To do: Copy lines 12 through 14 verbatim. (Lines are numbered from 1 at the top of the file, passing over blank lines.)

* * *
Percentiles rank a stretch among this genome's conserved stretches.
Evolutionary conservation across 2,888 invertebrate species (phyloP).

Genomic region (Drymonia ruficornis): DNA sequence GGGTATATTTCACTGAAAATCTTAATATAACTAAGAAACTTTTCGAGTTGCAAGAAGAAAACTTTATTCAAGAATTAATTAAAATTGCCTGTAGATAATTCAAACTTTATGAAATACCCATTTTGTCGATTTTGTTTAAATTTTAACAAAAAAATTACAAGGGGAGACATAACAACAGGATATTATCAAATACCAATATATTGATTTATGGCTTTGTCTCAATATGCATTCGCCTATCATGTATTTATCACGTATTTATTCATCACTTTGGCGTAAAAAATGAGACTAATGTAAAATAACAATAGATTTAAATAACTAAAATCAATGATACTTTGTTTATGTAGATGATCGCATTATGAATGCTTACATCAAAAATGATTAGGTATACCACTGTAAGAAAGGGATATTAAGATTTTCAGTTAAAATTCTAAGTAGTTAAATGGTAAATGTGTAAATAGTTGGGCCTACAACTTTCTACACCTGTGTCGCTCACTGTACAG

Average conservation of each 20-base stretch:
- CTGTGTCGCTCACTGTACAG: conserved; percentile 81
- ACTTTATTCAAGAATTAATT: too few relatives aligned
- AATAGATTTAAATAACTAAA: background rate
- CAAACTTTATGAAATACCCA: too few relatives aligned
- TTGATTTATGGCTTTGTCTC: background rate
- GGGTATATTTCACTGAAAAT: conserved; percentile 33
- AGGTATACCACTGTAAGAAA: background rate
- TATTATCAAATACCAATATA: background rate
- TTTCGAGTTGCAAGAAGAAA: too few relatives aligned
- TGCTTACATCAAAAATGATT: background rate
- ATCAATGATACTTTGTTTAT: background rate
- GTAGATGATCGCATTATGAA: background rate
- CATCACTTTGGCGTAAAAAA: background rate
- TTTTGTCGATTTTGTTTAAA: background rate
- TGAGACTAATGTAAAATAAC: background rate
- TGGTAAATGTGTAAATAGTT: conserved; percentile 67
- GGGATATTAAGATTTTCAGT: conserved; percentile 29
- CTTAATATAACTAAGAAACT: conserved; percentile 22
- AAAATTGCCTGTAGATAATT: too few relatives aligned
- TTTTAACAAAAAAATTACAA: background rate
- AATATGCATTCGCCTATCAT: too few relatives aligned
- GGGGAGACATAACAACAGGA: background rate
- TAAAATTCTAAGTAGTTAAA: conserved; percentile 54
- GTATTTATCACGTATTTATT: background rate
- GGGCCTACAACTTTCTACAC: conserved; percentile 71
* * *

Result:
- TATTATCAAATACCAATATA: background rate
- TTTCGAGTTGCAAGAAGAAA: too few relatives aligned
- TGCTTACATCAAAAATGATT: background rate